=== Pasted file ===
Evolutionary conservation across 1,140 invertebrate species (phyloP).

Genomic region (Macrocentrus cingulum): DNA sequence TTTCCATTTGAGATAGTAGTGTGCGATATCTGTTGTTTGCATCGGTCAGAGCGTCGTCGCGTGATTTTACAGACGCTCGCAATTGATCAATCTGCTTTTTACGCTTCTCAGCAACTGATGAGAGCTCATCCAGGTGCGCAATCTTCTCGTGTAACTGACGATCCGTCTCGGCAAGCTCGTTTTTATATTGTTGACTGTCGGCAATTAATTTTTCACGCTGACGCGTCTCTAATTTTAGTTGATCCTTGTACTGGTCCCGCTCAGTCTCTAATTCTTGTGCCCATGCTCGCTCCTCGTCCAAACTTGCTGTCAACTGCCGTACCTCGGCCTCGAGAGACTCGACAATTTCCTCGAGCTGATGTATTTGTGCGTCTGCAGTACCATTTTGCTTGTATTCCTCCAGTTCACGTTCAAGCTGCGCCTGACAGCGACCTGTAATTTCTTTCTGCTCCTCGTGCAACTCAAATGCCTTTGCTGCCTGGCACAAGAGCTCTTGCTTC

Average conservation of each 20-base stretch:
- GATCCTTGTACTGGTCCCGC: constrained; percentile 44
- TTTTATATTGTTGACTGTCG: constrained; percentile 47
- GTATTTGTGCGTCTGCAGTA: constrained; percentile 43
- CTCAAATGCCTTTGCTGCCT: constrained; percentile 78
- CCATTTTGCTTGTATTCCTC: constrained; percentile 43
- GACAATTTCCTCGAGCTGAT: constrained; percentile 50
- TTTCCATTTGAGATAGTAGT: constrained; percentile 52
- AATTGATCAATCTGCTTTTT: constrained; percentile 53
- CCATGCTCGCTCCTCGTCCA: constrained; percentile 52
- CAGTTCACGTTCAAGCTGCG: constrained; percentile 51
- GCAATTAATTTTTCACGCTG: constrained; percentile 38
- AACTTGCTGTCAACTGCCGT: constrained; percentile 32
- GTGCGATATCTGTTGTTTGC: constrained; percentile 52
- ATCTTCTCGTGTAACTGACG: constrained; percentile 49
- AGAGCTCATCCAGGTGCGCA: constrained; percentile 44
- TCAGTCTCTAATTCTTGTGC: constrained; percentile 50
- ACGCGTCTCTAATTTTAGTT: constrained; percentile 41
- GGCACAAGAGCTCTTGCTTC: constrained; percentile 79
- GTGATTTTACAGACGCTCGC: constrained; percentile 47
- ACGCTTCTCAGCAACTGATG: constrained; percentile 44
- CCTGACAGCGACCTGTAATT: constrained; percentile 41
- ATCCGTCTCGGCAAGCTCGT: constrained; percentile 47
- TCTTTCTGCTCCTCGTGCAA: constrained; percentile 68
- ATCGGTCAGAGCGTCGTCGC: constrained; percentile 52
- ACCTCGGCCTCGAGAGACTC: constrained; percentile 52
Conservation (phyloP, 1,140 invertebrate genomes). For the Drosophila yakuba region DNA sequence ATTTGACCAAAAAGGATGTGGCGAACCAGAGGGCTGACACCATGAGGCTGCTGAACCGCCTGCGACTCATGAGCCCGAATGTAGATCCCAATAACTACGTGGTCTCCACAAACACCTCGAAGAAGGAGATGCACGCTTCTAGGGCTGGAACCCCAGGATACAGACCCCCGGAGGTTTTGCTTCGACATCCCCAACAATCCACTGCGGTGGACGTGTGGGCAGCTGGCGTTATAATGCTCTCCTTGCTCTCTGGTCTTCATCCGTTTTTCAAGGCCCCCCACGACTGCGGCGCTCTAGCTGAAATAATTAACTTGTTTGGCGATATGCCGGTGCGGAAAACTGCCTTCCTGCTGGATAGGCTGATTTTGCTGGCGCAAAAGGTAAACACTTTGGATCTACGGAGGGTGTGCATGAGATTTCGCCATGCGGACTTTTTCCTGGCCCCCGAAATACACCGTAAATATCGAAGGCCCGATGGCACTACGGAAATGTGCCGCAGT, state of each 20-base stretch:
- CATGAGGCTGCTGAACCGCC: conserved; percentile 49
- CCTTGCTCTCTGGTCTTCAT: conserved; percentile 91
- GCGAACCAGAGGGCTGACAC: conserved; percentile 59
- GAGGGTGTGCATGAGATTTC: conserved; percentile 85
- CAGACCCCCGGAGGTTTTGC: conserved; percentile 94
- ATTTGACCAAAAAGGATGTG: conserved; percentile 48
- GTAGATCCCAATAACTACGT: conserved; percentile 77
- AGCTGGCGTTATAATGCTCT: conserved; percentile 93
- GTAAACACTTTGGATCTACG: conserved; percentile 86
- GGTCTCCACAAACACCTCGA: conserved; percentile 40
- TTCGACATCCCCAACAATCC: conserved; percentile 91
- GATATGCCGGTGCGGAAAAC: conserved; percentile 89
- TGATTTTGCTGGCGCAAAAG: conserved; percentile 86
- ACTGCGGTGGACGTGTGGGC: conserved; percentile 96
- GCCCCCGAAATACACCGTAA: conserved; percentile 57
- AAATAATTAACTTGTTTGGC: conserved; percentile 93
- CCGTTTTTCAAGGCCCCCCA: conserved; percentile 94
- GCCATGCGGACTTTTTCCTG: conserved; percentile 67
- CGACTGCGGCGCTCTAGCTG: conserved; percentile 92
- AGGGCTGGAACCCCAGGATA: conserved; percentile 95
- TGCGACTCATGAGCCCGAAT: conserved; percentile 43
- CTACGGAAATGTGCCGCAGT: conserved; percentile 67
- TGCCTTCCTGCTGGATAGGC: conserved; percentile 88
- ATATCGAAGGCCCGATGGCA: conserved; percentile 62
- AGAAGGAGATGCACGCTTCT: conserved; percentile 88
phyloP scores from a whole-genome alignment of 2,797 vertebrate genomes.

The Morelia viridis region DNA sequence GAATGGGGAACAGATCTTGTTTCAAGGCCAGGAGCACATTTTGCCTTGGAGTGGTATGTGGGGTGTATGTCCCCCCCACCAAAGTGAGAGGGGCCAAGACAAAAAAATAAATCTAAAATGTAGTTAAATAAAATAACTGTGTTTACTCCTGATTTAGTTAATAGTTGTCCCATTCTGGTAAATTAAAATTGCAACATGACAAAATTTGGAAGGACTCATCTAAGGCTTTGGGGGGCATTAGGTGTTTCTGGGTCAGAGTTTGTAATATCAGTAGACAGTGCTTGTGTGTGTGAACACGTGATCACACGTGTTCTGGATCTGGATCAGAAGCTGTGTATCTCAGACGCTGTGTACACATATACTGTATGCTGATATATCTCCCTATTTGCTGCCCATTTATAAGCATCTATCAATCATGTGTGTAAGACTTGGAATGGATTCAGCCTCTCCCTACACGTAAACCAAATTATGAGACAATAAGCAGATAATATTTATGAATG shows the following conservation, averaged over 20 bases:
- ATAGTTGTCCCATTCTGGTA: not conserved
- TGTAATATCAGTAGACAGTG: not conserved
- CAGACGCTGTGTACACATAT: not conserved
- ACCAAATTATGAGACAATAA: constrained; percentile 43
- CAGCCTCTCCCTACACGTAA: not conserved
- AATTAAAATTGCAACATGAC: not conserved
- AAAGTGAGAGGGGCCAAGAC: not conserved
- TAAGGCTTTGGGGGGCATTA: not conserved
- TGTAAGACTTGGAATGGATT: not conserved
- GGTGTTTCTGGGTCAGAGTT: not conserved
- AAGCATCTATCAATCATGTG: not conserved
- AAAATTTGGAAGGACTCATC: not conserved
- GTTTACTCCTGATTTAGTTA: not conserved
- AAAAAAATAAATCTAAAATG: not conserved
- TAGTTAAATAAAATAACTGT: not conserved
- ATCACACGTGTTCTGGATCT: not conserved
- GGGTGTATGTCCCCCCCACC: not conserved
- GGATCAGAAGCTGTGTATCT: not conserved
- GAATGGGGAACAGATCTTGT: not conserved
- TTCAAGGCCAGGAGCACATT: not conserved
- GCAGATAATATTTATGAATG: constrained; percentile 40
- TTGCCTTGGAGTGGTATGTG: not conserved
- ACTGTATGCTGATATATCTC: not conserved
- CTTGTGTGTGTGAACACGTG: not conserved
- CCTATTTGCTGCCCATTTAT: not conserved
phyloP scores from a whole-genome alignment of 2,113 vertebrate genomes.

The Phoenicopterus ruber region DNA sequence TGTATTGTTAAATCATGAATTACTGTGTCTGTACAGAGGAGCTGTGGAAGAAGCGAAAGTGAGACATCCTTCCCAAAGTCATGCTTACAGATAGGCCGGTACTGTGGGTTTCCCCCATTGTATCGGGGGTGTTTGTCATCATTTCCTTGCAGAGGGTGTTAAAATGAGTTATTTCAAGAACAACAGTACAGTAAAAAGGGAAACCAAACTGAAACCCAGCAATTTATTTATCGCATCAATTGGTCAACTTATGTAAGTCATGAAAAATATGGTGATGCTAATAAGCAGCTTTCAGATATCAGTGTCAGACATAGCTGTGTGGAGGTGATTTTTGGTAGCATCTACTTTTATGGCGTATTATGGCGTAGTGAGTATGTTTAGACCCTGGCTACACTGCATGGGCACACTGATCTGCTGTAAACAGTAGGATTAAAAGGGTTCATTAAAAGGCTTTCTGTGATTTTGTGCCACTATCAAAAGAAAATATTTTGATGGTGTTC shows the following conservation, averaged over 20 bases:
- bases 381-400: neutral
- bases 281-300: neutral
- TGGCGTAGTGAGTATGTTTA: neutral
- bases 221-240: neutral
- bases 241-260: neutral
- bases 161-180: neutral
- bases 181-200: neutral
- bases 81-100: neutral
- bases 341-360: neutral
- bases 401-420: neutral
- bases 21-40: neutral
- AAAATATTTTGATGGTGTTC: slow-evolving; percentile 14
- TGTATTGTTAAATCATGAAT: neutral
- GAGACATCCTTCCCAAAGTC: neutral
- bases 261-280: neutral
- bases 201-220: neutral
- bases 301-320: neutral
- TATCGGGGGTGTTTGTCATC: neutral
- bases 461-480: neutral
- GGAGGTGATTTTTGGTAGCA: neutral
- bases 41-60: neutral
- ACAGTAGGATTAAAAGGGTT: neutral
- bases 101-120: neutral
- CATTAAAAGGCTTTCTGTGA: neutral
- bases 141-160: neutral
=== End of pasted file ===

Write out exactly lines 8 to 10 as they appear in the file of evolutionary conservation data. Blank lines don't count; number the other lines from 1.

- CCATTTTGCTTGTATTCCTC: constrained; percentile 43
- GACAATTTCCTCGAGCTGAT: constrained; percentile 50
- TTTCCATTTGAGATAGTAGT: constrained; percentile 52